WE ARE sometimes asked why we blog anonymously. There’s a good reason to be found at the blog of U.S.News & World Report, which has an extraordinary article: Creation of Christian Soldiers a Chilling Sidelight of Darwin Bashing. It’s by Robert T. Pennock.
Robert T. Pennock teaches philosophy at at Michigan State University. Perhaps of more significance to our readers, he was one of the star witnesses for the anti-ID (intelligent design) side during the trial of Kitzmiller v. Dover Area School District. When it comes to opposing creationism and ID, Pennock knows what he’s talking about.
Here are some excerpts from Pennock’s article, with bold added by us:
After the Dover, Pa., trial that burst the balloon of the intelligent design (ID) creationist movement, we had a few years of relative peace. But here we are amid the scientific celebrations of Darwin’s 200th birthday … having to deal with a renewed attack on science and yet another repetition of the old creationist arguments as yet another Discovery Institute urban cow-dude tries to resuscitate the dead ID horse under the guise of “academic freedom.”
We understand the exasperation. Then, after refuting some accusations that had been made about him, he says:
Contrary to Luskin’s claims, it is actually ID proponents who engage in name-calling and intimidation. ID activists are well known for rattling legal sabers and personally attacking their opponents (www.antievolution.org documents representative examples of some of the name-calling and also provides useful information that rebuts many common ID arguments). They think nothing of blaming “evolutionism” and “Darwinists” for everything from abortion and homosexuality to the killings at Columbine and more. They compare those who write against them to Hitler and Goebbels.
Indeed, the climax of Ben Stein’s ID movie Expelled blamed evolutionary science for Nazi atrocities, including the Holocaust. Stein explained the central message of the film in an interview on Trinity Broadcasting Network: The Holocaust is “where science leads you,” he opined. “Love of God and compassion and empathy leads you to a very glorious place, and science leads you to killing people.”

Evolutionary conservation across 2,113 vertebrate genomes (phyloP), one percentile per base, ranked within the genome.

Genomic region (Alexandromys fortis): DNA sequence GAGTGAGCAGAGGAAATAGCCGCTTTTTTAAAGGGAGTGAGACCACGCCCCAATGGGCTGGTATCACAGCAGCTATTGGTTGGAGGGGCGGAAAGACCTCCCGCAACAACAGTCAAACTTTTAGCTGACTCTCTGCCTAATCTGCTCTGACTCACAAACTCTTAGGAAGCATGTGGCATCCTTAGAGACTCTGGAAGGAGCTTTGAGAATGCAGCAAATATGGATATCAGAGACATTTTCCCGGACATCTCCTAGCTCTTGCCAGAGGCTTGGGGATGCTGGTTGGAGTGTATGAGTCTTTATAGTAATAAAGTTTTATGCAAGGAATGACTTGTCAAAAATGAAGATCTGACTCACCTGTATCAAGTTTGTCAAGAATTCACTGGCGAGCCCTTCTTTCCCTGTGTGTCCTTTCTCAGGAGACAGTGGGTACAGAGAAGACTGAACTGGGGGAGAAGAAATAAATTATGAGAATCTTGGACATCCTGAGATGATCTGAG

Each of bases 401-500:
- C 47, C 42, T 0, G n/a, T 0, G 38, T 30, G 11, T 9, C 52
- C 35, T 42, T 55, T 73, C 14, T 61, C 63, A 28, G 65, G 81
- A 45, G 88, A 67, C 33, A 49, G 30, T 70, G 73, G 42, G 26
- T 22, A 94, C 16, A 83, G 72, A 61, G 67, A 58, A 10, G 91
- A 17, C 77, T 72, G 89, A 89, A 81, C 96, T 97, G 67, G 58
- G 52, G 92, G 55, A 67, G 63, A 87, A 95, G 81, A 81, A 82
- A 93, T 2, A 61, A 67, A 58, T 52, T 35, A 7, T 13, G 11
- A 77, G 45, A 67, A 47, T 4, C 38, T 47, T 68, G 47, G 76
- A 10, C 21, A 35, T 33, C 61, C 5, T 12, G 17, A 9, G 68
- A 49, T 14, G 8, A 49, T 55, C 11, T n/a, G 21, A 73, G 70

Nice guys. Let’s continue:
Following his decision against ID in the Kitzmiller case, Judge Jones received death threats. He and his family had to be put under the protection for a week by federal marshals. “If you would have told me when I got on the bench four years ago that I would have death threats in a case like this as opposed to, for example, a crack cocaine case where I mete out a heavy sentence, I would have told you that you were crazy,” Jones said in a speech about this, “But I did. And that’s a sad statement.”
There were press accounts about that. Here’s more that we didn’t know before:
When I returned home after giving my own testimony against ID as an expert witness in that same case, I found two threatening messages waiting on my answering machine. Although neither made an explicit threat, both were sufficiently disturbing that the police had to be brought in and my phone had to be set up with caller-ID as a precaution.
Aren’t creationists wonderful, loving people? Moving along:
I don’t believe that creationist activists themselves would makes such calls; no doubt such threats come from individuals who are mentally unstable. But creationist leaders regularly say things that encourages such individuals.
Pennock then cites early examples of creationists’ inciting their followers to militant behavior. We’ll let you click over to the article and read those for yourself. Here’s more:
ID creationists regularly make similar militaristic statements today; they see this not as a debate, but as part of what they call a culture war.
Philip Johnson, the godfather of the ID movement, described evolutionary biologists as being like Napoleon’s army in Moscow, “They have occupied a lot of territory, and they think they’ve won the war. And yet they are very exposed in a hostile climate with a population that’s very much unfriendly” … Following their loss in the Dover case, ID leader William Dembski wrote that the decision would “”galvanize the Christian community”; school boards and state legislators “may tread more cautiously” he said, “but tread on evolution they will — the culture war demands it!” … Elsewhere Dembski has written a call to unapologetic apologetics and martyrdom: “[T]his is our calling as Christian apologists, to bear witness to the truth, even to the point of death (be it the death of our bodies or the death of our careers).”
Here’s one last excerpt, from near the end of Pennock’s essay:
As I wrote in a recent op-ed about Expelled and the ID culture wars, it is hard to know how to respond in a civil manner to such ignorant extremism. Let me go further here: Such views (and I do here mean views, not people) do not deserve a civil response. They deserve more than disapproval and ridicule. They deserve the moral outrage of all who are friends of reason and truth.
That’s the experience of an academic philosopher who opposes creationism and intelligent design (creationism’s inbred love-child). Instead of a tranquil, scholarly life, he finds himself entangled in the nightmare world of creationism — a world where his opponents make death threats, issue calls to martyrdom, and liken his views to those of Hitler.
Teach the controversy!
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